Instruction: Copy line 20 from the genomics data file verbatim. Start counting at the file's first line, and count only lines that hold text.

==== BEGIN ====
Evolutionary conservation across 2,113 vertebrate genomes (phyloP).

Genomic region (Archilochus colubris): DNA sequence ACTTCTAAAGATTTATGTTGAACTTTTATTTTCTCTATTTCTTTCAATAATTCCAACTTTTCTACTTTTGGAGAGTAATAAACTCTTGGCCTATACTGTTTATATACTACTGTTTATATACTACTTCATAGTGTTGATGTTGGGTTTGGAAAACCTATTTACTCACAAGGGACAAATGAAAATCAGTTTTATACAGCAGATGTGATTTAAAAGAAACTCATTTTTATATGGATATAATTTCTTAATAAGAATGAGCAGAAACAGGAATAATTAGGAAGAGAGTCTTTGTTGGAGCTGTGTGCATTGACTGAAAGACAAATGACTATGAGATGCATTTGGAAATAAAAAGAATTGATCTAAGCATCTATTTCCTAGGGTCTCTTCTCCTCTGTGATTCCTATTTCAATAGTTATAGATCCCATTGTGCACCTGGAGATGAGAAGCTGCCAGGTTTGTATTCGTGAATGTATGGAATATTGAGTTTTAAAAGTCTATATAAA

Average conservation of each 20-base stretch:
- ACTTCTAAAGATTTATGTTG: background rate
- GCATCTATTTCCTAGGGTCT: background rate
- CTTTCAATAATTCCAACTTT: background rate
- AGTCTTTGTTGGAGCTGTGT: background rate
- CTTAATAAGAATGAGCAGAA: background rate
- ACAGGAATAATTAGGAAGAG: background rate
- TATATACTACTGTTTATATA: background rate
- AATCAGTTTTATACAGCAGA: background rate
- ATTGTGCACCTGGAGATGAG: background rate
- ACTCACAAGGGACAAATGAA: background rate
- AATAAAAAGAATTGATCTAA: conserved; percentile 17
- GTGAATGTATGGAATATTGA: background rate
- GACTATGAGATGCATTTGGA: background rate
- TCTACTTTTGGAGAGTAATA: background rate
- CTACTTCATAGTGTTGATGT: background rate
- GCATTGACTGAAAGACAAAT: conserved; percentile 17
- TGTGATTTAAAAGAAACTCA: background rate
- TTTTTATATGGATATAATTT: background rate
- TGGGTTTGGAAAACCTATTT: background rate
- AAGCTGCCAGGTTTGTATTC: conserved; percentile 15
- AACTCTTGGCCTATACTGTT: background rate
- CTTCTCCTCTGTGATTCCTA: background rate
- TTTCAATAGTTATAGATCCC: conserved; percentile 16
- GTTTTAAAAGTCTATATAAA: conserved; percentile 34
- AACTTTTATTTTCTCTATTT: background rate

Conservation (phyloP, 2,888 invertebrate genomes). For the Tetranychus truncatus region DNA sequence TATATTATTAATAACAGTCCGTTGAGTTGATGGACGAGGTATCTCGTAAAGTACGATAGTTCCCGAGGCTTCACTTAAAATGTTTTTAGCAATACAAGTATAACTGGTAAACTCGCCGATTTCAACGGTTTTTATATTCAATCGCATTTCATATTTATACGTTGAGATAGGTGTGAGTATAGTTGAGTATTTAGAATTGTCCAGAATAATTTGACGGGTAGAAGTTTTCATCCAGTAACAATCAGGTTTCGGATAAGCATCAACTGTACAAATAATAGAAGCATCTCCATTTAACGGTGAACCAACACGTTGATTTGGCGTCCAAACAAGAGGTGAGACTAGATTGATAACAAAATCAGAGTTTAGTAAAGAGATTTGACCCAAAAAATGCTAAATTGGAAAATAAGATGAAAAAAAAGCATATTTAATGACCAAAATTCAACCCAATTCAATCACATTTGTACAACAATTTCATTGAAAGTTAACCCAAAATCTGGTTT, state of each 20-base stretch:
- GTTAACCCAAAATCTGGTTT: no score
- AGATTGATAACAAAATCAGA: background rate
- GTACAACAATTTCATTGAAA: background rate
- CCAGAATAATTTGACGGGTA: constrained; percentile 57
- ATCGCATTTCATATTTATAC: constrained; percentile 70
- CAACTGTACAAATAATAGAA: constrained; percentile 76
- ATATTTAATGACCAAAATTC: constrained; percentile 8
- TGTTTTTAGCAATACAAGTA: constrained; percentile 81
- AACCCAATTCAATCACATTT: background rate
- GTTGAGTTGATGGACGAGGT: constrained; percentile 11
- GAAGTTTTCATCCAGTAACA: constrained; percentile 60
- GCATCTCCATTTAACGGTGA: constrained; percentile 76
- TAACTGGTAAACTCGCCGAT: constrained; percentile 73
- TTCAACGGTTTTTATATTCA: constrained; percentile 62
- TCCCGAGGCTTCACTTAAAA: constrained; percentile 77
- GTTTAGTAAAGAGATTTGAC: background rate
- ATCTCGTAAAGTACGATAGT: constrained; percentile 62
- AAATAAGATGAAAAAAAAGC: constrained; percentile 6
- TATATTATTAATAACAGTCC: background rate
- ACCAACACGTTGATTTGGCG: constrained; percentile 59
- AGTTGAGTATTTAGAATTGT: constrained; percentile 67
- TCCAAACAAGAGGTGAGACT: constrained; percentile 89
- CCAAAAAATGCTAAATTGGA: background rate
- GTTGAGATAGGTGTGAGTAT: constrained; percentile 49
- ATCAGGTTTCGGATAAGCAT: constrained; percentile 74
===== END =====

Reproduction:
- TGTGATTTAAAAGAAACTCA: background rate